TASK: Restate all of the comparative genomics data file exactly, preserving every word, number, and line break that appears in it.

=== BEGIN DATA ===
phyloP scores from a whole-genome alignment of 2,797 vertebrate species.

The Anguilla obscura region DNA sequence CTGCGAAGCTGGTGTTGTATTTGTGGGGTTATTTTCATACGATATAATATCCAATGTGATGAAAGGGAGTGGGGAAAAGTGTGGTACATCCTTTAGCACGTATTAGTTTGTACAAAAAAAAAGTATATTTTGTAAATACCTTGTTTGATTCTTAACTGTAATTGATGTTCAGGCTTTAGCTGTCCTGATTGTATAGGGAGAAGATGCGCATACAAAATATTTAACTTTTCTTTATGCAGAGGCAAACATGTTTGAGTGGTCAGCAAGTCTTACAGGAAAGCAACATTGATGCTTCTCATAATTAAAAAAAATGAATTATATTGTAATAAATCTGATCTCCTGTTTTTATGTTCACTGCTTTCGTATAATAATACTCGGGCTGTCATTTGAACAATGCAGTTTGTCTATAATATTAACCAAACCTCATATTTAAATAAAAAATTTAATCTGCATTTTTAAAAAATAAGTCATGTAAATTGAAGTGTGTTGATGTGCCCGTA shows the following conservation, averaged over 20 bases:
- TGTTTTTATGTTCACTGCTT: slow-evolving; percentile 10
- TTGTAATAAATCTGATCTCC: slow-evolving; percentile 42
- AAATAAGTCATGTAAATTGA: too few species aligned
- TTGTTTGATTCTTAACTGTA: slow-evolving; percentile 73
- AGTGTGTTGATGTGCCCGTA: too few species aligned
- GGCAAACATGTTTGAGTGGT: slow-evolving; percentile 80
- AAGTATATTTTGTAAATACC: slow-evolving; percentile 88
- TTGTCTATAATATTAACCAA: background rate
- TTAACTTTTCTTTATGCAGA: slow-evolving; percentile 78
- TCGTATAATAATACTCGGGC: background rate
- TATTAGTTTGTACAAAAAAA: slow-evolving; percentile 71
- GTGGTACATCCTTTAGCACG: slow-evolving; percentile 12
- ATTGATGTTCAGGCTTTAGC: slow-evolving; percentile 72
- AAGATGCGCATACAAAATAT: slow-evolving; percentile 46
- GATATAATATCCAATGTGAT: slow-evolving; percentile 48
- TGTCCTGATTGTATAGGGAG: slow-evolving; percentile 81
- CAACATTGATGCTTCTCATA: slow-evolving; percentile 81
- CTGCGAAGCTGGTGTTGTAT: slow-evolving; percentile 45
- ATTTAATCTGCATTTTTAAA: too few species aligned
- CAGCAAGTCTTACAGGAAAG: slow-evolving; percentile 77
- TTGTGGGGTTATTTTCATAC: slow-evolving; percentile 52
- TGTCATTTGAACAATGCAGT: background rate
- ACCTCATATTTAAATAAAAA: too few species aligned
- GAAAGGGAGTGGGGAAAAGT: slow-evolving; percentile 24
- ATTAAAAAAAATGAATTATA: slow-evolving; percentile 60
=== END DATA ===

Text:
phyloP scores from a whole-genome alignment of 2,797 vertebrate species.

The Anguilla obscura region DNA sequence CTGCGAAGCTGGTGTTGTATTTGTGGGGTTATTTTCATACGATATAATATCCAATGTGATGAAAGGGAGTGGGGAAAAGTGTGGTACATCCTTTAGCACGTATTAGTTTGTACAAAAAAAAAGTATATTTTGTAAATACCTTGTTTGATTCTTAACTGTAATTGATGTTCAGGCTTTAGCTGTCCTGATTGTATAGGGAGAAGATGCGCATACAAAATATTTAACTTTTCTTTATGCAGAGGCAAACATGTTTGAGTGGTCAGCAAGTCTTACAGGAAAGCAACATTGATGCTTCTCATAATTAAAAAAAATGAATTATATTGTAATAAATCTGATCTCCTGTTTTTATGTTCACTGCTTTCGTATAATAATACTCGGGCTGTCATTTGAACAATGCAGTTTGTCTATAATATTAACCAAACCTCATATTTAAATAAAAAATTTAATCTGCATTTTTAAAAAATAAGTCATGTAAATTGAAGTGTGTTGATGTGCCCGTA shows the following conservation, averaged over 20 bases:
- TGTTTTTATGTTCACTGCTT: slow-evolving; percentile 10
- TTGTAATAAATCTGATCTCC: slow-evolving; percentile 42
- AAATAAGTCATGTAAATTGA: too few species aligned
- TTGTTTGATTCTTAACTGTA: slow-evolving; percentile 73
- AGTGTGTTGATGTGCCCGTA: too few species aligned
- GGCAAACATGTTTGAGTGGT: slow-evolving; percentile 80
- AAGTATATTTTGTAAATACC: slow-evolving; percentile 88
- TTGTCTATAATATTAACCAA: background rate
- TTAACTTTTCTTTATGCAGA: slow-evolving; percentile 78
- TCGTATAATAATACTCGGGC: background rate
- TATTAGTTTGTACAAAAAAA: slow-evolving; percentile 71
- GTGGTACATCCTTTAGCACG: slow-evolving; percentile 12
- ATTGATGTTCAGGCTTTAGC: slow-evolving; percentile 72
- AAGATGCGCATACAAAATAT: slow-evolving; percentile 46
- GATATAATATCCAATGTGAT: slow-evolving; percentile 48
- TGTCCTGATTGTATAGGGAG: slow-evolving; percentile 81
- CAACATTGATGCTTCTCATA: slow-evolving; percentile 81
- CTGCGAAGCTGGTGTTGTAT: slow-evolving; percentile 45
- ATTTAATCTGCATTTTTAAA: too few species aligned
- CAGCAAGTCTTACAGGAAAG: slow-evolving; percentile 77
- TTGTGGGGTTATTTTCATAC: slow-evolving; percentile 52
- TGTCATTTGAACAATGCAGT: background rate
- ACCTCATATTTAAATAAAAA: too few species aligned
- GAAAGGGAGTGGGGAAAAGT: slow-evolving; percentile 24
- ATTAAAAAAAATGAATTATA: slow-evolving; percentile 60